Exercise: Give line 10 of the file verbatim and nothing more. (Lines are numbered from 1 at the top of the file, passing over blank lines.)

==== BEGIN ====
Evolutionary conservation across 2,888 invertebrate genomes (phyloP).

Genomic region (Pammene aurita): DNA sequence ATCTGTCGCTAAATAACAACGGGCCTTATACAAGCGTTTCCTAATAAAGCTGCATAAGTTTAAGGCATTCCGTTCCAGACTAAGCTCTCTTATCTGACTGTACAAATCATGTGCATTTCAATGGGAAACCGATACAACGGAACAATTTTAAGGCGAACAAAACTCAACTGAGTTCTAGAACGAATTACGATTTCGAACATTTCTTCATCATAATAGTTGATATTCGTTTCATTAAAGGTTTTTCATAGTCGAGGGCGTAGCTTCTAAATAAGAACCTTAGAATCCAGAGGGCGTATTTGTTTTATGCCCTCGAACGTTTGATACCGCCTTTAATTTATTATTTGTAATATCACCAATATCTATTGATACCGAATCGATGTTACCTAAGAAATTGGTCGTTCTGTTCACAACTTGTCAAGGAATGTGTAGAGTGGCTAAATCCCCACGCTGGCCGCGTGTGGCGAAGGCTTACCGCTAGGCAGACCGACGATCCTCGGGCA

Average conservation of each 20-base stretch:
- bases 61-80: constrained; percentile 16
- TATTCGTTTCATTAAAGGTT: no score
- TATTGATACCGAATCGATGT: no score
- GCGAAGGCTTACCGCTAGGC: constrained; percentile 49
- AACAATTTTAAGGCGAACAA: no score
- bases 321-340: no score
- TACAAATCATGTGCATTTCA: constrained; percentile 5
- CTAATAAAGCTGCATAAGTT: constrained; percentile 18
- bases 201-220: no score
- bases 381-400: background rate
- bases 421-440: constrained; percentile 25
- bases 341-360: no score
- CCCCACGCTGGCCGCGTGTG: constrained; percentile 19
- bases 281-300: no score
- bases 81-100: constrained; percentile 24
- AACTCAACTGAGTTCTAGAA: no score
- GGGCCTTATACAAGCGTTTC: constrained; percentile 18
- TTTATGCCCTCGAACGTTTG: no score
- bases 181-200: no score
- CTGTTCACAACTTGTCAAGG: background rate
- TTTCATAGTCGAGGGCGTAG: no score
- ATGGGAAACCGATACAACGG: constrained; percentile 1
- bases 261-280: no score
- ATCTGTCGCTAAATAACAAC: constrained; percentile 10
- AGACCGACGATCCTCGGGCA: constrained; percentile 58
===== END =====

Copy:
- TACAAATCATGTGCATTTCA: constrained; percentile 5